NASHVILLE, Tenn. (WKRN) – Senator Bob Corker’s retirement announcement has lit a frenzy of speculation about who will succeed him that has ranged from UT football icon Peyton Manning to Tennessee governors past and present, but one of them said “no” late Wednesday.
Manning, in an appearance on Nashville radio station 104.5 The Zone’s 3HL program, said there was no consideration when asked if he would run.Related story:Peyton Manning to Nashville radio station: ‘Zero interest’ in running for Senate
Manning was with another person Tuesday whose name has surfaced as a possible successor to Corker. He joined Governor Bill Haslam for the Pat Summitt Foundation fundraiser at the Tennessee Executive Residence, but nothing was said publicly about potential Senate bids by either one of them.
Most observers think the favorite to succeed Senator Corker is Middle Tennessee area congressional member Marsha Blackburn, if Governor Haslam doesn’t enter the race.
“Other candidates particularly on the conservative side have to decide whether they can beat Marsha statewide,” says longtime conservative political analyst Steve Gill. “And I think that would be difficult… on the conservative side. ”
A statement from Blackburn’s spokesperson said, “Rep. Blackburn appreciates the outpouring of encouragement and support she has received about a possible Senate run. She ran for Congress to advance conservative values and fight for the people of Tennessee. Over the next week she will take a look at the Senate race and decide how, and where, she believes she can best serve her state and her nation.”Related:Sen. Bob Corker will not seek reelection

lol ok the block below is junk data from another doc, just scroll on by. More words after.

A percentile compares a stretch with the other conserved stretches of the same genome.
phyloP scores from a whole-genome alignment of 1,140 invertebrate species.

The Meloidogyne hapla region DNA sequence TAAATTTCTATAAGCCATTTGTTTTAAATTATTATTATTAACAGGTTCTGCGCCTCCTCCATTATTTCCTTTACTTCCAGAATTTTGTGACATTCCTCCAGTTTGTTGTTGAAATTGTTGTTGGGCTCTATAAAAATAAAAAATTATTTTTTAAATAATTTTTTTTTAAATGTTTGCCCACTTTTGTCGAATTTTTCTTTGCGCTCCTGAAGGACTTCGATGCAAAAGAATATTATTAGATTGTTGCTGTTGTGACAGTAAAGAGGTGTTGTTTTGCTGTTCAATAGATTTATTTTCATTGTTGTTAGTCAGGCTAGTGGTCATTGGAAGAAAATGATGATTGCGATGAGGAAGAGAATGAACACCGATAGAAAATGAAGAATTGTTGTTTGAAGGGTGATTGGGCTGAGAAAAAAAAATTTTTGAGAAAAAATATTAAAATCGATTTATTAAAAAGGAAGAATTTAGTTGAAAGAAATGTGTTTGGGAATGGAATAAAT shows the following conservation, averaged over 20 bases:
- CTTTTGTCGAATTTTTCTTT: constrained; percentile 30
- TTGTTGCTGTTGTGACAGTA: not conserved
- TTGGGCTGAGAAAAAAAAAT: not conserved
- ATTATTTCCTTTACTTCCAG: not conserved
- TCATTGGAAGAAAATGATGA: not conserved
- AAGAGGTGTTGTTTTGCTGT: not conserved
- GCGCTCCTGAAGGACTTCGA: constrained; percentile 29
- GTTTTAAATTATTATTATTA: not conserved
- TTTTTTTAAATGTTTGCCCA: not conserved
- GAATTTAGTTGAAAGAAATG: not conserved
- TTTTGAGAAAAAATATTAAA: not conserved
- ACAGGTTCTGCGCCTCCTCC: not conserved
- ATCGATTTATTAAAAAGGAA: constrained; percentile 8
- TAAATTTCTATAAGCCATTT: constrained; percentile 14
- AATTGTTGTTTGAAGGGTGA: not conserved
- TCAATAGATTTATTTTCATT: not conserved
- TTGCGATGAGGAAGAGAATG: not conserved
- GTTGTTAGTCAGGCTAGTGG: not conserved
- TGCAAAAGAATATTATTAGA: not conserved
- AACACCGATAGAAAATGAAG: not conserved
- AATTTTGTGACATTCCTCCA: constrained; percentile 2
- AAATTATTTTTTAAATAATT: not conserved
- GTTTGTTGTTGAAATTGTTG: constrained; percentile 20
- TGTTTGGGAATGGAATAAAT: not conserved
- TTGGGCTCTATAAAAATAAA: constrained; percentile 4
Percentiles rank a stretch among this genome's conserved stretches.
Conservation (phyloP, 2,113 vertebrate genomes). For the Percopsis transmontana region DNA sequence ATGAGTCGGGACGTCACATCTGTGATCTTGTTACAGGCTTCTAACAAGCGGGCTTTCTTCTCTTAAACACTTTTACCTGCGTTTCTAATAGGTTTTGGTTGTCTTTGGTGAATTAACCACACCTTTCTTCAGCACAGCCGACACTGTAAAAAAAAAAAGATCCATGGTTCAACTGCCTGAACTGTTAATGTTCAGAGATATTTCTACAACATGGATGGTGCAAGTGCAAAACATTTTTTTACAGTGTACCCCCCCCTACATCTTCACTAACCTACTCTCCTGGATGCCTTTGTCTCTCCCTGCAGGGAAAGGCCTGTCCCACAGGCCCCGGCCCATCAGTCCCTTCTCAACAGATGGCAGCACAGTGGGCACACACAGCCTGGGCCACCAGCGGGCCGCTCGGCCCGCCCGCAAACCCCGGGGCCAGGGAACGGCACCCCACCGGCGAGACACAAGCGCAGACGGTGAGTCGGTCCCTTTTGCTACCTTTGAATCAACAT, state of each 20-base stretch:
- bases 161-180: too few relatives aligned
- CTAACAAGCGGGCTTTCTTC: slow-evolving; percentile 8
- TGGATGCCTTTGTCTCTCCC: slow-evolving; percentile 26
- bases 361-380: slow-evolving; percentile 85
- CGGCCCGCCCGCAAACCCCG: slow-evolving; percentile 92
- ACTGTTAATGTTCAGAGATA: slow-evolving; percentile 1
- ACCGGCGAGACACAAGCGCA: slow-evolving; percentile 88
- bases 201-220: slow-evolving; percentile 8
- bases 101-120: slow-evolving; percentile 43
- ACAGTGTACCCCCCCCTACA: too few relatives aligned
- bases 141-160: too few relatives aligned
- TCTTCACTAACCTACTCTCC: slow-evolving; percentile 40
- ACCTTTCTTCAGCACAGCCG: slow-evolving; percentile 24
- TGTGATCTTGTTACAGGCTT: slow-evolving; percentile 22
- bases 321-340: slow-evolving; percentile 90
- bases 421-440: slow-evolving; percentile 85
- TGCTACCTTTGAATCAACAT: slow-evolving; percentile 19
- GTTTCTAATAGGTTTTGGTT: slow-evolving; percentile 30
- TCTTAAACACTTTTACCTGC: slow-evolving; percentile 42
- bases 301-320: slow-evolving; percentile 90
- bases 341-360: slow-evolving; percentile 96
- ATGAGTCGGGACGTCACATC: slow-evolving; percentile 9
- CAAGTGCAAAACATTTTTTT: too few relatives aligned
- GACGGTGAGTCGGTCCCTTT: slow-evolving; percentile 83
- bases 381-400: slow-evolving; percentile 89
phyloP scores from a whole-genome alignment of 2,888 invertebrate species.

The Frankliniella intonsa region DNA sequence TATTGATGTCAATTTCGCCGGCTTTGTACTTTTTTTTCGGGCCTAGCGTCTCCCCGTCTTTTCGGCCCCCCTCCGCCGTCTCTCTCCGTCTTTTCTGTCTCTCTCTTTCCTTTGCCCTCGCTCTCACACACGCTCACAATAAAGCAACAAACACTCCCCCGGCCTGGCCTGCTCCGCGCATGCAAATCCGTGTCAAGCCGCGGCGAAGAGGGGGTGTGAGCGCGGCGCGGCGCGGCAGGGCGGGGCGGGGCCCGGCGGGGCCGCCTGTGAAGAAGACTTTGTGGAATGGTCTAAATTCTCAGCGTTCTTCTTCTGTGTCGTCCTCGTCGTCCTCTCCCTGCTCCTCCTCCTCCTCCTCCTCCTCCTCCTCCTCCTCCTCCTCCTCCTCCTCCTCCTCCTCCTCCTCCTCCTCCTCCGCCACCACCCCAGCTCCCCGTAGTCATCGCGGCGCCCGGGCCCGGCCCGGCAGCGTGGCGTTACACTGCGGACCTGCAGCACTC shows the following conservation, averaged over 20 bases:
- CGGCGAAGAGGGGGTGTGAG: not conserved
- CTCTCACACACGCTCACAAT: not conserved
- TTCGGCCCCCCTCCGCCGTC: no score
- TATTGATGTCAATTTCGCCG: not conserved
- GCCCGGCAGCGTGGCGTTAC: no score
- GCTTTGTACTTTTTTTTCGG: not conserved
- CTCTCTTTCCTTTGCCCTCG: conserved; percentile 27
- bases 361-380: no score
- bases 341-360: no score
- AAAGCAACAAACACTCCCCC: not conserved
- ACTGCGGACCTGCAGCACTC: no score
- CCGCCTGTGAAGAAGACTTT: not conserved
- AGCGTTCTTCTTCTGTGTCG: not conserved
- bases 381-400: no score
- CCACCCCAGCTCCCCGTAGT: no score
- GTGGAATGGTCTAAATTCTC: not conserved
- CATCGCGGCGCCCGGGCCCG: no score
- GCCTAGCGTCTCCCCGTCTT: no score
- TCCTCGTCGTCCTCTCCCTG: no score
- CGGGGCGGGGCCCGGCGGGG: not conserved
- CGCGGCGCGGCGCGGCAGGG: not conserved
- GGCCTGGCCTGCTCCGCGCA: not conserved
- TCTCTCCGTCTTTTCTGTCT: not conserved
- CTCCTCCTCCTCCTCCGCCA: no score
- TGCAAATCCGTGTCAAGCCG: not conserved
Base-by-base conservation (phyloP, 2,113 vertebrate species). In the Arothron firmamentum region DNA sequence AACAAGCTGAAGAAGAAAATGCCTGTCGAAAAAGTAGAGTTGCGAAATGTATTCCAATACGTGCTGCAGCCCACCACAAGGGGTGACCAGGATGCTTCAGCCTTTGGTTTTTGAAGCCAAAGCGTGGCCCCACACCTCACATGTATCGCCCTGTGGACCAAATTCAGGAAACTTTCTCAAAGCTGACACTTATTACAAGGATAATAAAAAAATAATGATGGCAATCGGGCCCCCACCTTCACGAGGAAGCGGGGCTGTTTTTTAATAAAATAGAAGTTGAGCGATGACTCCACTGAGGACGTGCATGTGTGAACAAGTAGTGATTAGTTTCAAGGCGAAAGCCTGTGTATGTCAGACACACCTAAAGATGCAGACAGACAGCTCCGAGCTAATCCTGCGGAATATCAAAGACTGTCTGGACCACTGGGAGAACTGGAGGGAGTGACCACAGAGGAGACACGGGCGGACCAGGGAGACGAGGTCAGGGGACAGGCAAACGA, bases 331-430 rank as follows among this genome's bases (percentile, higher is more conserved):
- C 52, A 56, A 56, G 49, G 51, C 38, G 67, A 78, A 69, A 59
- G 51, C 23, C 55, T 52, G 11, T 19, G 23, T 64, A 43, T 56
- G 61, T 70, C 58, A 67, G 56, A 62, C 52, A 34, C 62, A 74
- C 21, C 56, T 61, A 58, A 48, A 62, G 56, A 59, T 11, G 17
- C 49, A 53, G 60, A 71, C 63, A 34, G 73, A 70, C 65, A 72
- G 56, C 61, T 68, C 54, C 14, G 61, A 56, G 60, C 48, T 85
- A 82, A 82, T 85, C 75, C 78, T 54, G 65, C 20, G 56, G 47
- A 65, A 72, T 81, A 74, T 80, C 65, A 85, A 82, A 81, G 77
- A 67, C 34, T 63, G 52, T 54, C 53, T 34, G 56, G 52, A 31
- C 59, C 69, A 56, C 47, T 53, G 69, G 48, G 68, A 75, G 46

State Senator Mark Green is expected to run for Senator Corker’s seat if Blackburn doesn’t and would seek her congressional seat if she does.
The governor has a public appearance Thursday where he will be asked about considering the Senate.
Former congressional member Stephen Fincher is among the others considering a run for Corker’s seat, as is former state representative Joe Carr, who got 41-percent of a Republican Primary vote against Lamar Alexander in 2014.
Former conservative activist Andy Ogles is already in the race on the Republican side.
Nashville lawyer James Mackler is running on the democratic side, but Chattanooga mayor and former state senator Andy Berke is considering.
Former Democrat Governor Phil Bredesen’s name has often come up with these kind of vacancies, but while he has indicated “not interested in that” according to one report, its no secret that many within the party hope he reconsiders.